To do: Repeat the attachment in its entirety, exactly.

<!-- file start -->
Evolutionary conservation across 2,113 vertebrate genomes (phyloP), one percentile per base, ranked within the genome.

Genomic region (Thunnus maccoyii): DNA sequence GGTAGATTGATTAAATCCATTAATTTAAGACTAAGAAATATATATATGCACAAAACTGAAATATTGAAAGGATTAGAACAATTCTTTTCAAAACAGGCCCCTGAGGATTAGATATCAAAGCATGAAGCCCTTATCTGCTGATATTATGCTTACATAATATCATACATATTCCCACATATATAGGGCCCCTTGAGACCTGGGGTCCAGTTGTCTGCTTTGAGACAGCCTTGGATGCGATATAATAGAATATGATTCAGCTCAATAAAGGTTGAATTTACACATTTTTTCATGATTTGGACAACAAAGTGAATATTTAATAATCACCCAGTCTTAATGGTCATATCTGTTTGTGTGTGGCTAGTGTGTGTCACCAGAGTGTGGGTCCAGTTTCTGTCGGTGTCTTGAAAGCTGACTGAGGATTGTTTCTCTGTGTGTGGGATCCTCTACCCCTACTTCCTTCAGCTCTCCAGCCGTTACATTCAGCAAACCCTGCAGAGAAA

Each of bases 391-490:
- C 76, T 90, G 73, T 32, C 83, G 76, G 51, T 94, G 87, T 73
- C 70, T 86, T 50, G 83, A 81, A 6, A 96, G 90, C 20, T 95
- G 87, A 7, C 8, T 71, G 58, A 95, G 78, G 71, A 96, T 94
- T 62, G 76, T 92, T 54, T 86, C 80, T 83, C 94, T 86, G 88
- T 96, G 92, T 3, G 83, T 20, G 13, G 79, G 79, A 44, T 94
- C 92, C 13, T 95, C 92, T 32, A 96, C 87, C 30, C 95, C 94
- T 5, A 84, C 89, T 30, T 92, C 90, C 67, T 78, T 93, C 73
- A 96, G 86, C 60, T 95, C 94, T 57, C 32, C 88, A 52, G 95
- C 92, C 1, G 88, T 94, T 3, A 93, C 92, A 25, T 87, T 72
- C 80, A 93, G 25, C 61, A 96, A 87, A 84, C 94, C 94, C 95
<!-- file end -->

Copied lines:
Evolutionary conservation across 2,113 vertebrate genomes (phyloP), one percentile per base, ranked within the genome.

Genomic region (Thunnus maccoyii): DNA sequence GGTAGATTGATTAAATCCATTAATTTAAGACTAAGAAATATATATATGCACAAAACTGAAATATTGAAAGGATTAGAACAATTCTTTTCAAAACAGGCCCCTGAGGATTAGATATCAAAGCATGAAGCCCTTATCTGCTGATATTATGCTTACATAATATCATACATATTCCCACATATATAGGGCCCCTTGAGACCTGGGGTCCAGTTGTCTGCTTTGAGACAGCCTTGGATGCGATATAATAGAATATGATTCAGCTCAATAAAGGTTGAATTTACACATTTTTTCATGATTTGGACAACAAAGTGAATATTTAATAATCACCCAGTCTTAATGGTCATATCTGTTTGTGTGTGGCTAGTGTGTGTCACCAGAGTGTGGGTCCAGTTTCTGTCGGTGTCTTGAAAGCTGACTGAGGATTGTTTCTCTGTGTGTGGGATCCTCTACCCCTACTTCCTTCAGCTCTCCAGCCGTTACATTCAGCAAACCCTGCAGAGAAA

Each of bases 391-490:
- C 76, T 90, G 73, T 32, C 83, G 76, G 51, T 94, G 87, T 73
- C 70, T 86, T 50, G 83, A 81, A 6, A 96, G 90, C 20, T 95
- G 87, A 7, C 8, T 71, G 58, A 95, G 78, G 71, A 96, T 94
- T 62, G 76, T 92, T 54, T 86, C 80, T 83, C 94, T 86, G 88
- T 96, G 92, T 3, G 83, T 20, G 13, G 79, G 79, A 44, T 94
- C 92, C 13, T 95, C 92, T 32, A 96, C 87, C 30, C 95, C 94
- T 5, A 84, C 89, T 30, T 92, C 90, C 67, T 78, T 93, C 73
- A 96, G 86, C 60, T 95, C 94, T 57, C 32, C 88, A 52, G 95
- C 92, C 1, G 88, T 94, T 3, A 93, C 92, A 25, T 87, T 72
- C 80, A 93, G 25, C 61, A 96, A 87, A 84, C 94, C 94, C 95